Portrait of boy who calmed suicidal Freud set to sell for £4m
Rob Sharp is a freelance journalist specialising in arts and culture. He was on staff at The Independent from July 2007 to December 2011, first as a features writer, and then as the paper’s arts correspondent. He has written for a wide range of newspapers and magazines. For more information visit his website, www.robsharp.com or email him at email@example.com.
Monday 12 September 2011
A painting by the late Lucian Freud that provides a fresh glimpse into his state of mind during one of the most turbulent periods in his life is expected to fetch £4m when it is sold at auction next month.
The 1952 work, Boy's Head, is one of the most recognisable of Freud's early paintings. It depicts Charlie Lumley, who lived near the artist in Paddington in London when he was a boy, and became one of the artist's most celebrated subjects.
Speaking ahead of the auction, Mr Lumley, now 79, described how he had to "babysit" Freud because Freud's friends, including the painter Francis Bacon, feared for his life. He said Freud was "fraught" because of his relationship with Lady Caroline Blackwood, Freud's wife at the time and another of his subjects.
"Francis [Bacon] said to me, for Christ's sake watch him because I'm afraid he's going to jump off the roof," said Mr Lumley. "So I had to babysit him for a while."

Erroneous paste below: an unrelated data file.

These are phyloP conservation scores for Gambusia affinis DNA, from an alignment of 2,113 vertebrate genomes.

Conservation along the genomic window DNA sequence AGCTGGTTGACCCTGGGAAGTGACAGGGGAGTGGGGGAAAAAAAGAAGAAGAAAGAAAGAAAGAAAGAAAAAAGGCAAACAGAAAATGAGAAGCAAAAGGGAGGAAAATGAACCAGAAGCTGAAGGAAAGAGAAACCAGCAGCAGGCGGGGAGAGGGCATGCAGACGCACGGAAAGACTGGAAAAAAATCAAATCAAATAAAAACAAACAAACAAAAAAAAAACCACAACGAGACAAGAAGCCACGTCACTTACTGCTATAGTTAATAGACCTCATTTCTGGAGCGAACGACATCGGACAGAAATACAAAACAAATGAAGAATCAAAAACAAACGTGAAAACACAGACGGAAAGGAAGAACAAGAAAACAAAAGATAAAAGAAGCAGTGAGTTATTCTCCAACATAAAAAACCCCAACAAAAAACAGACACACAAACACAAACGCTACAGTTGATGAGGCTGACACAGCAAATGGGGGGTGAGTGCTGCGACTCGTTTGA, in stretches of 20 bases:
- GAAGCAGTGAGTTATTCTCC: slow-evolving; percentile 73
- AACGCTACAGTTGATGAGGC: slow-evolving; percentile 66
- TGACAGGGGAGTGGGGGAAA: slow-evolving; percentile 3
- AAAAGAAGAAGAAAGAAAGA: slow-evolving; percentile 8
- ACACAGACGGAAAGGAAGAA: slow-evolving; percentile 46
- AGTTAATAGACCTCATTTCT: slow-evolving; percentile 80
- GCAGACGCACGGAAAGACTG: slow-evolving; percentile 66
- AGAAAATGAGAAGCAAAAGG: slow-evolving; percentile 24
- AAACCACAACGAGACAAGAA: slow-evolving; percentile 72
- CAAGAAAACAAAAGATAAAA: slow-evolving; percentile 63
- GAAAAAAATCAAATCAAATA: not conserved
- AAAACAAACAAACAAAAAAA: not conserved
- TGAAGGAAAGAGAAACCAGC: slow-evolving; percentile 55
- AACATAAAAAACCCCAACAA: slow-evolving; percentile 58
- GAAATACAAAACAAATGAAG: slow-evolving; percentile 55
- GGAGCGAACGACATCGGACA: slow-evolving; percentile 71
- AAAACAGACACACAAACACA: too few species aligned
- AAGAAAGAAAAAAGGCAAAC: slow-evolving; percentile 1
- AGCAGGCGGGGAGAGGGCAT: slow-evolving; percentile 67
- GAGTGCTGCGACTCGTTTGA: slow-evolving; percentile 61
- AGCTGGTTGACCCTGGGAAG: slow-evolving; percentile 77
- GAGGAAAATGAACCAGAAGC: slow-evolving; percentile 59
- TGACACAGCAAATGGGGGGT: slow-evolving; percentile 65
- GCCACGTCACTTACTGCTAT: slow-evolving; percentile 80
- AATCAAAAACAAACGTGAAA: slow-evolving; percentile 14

Several months before the painting was made, Freud, who died in July, had eloped to Paris with Lady Caroline, a member of the Guinness dynasty. Sotheby's says the canvas for Boy's Head was made in Paris, suggesting it was purchased by Freud during his flight from London. Lady Caroline was immortalised in Freud's 1952 works Girl in Bed and Girl Reading.
Soon after the artist's stay in Paris Freud returned to his Paddington flat, where he had forged a close relationship with Mr Lumley and his brother Billy.
Mr Lumley said he and Freud would visit nightclubs after periods of sitting at night. "You had to know you were in for a long sitting," he said. "No stops or breaks or things like that. Sometimes he'd do the background so you could relax, or if he was working on the hands you could shut your eyes."
Freud's marriage to Lady Caroline dissolved within several years. She moved to New York to study acting in 1957, and they were divorced.
Mr Lumley said Freud "never stopped talking". "He could converse on anything, you know," he said. "He had a marvellous memory. He could talk about boxing, which I used to talk about a lot, though how he knew about boxing, God only knows."
Michael Macaulay, deputy director of specialist contemporary art at Sotheby's, said buyers' interest in Freud's work had increased since the painter's death. "It's a very recent event and that's usually what happens," he said. "The estimate for this work is extremely realistic, and we are feeling confident."
In 2005 Freud said of this period: "I felt that the only way I could work properly was using absolute maximum observation ... I had a lot of eye trouble."
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